What are the differences? And do these differences influence strategy?
Although there are some minor differences between rule sets used in different countries, most notably in Chinese and Japanese scoring rules, these differences do not seriously affect the tactics and strategy of the game.
There are two basic scoring systems used to determine the winner at the end of a game; they almost always give the same result. Territory scoring counts the number of empty points your stones surround, together with the number of stones you captured. While it originated in China, today it is commonly associated with Japan and Korea. Area scoring counts the number of points your stones occupy and surround. It is associated with contemporary Chinese play and was probably established there during the Ming Dynasty in the 15th or 16th century.
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In most games (as already noted) the two rulesets produce the same strategy and outcome.
Differences between the current Japanese and Chinese rules:
Japanese counts enclosed territory (of groups able to form two eyes) minus prisoners (stones that the opponent was able to capture). Chinese counts all area: every intersection is attributed to whichever side’s stones enclose or occupy it; unfillable dame (i.e. intersections left vacant between opposing groups of stones, after captures are removed from the board) are split 50/50.
Chinese report on how far either player is from a draw (of 19×19÷2 points each), whereas Japanese report on how far apart the two player’s scores are (a margin which should differ by a factor of two).
Groups of stones that live in seki (e.g. that border unfillable dame) sometimes still enclose some space (e.g. one eye). This is not counted as territory by Japanese, but does count in Chinese.
Super-ko (i.e. cycles which exactly recreate a previous board position) nullifies the game for Japanese; in Chinese it is in principle an illegal move but can also be judged a draw, void, restart, etc.
After the game concludes, life or death (i.e. assumed captures) is resolved in Japanese by virtual play, under a modified rule that retaking a ko requires an extra move. (This seems intended as an alternative to super-ko for circumventing unremovable ko threats.)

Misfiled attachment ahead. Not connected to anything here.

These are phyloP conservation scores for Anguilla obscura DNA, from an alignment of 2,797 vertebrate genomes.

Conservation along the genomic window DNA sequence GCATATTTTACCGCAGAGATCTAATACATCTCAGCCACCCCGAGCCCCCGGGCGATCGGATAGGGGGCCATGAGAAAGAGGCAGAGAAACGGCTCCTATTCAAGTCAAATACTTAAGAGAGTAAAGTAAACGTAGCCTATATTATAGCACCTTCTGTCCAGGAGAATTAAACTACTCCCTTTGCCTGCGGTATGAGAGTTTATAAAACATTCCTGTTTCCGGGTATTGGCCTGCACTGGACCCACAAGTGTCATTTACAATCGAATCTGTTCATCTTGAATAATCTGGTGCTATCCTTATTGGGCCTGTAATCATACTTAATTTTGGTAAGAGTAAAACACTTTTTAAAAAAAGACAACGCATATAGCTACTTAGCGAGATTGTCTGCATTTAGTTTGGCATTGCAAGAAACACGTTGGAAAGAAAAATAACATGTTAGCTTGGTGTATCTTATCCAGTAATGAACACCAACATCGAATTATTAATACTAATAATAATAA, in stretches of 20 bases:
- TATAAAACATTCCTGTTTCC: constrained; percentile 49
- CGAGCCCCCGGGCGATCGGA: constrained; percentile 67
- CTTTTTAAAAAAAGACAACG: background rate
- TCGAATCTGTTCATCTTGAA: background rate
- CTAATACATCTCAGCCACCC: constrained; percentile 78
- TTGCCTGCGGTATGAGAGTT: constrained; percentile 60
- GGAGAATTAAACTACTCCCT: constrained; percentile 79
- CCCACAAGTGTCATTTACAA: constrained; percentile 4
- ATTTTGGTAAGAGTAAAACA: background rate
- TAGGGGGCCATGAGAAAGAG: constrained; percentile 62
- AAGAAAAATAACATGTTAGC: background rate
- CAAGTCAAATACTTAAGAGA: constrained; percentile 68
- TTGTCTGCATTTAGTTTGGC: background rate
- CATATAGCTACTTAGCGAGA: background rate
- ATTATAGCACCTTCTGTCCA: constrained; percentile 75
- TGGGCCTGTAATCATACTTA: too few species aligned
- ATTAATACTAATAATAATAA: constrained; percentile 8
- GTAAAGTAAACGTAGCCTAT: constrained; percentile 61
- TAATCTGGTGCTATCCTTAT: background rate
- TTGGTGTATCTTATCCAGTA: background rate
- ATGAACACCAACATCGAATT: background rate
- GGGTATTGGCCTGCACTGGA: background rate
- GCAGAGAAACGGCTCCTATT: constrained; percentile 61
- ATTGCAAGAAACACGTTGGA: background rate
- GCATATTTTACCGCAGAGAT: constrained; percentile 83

As compensation for the first move advantage, Japanese gives white 6.5 points (komi) and Chinese transfers 3¾ from black to white (i.e. 7.5 komi).
Japanese rules are understood to have more ambiguity and/or inconsistency, related to the complexity of life and death.
- Only Japanese requires keeping track of captured stones (prisoners). In longer games this can use more playing stones.
- In Japanese, the game can finish before dame are filled.
- In Japanese, captures inside of seki groups are played out (because prisoners are counted despite there being no territory counted).
- Unnecessary defensive moves are more costly in Japanese rules (subtracting a point in addition to the wasted turn itself).
- Assumed captures are left on the board in Japanese rules, whereas under Chinese rules any "life or death" puzzles can ultimately be played out (simplifying the board) without loss of points.
Affecting high-level play:
- If the game runs out of dame and meaningful moves after an odd number of turns, then white gets an extra point in Japanese as compared to Chinese rules. (Some other rulesets negate this difference between territory and area counting, e.g. by insisting both sides make an equal number of moves.)
- During the opening, aggressiveness/defensiveness relates to the amount of komi.
- The urgency/worth of resolving the status of an unsettled (but potentially seki) group can be slightly different (since some seki have different value between Japanese and Chinese rules).
Note that in close games between players who are strong enough to accurately predict score, a small difference in points may cause a completely different choice of strategy for a particular board position.
With no komi, this 9x9 position is B+1.5 in Chinese rules and W+8 in Japanese rules.
Note that black can connect/fill the false eyes, and thereby threaten to encroach at the bottom left corner, forcing white to play in the top right corner. This exchange leads to a gain for black in Japanese rules (reducing the margin to W+7) but does not alter the score in Chinese rules.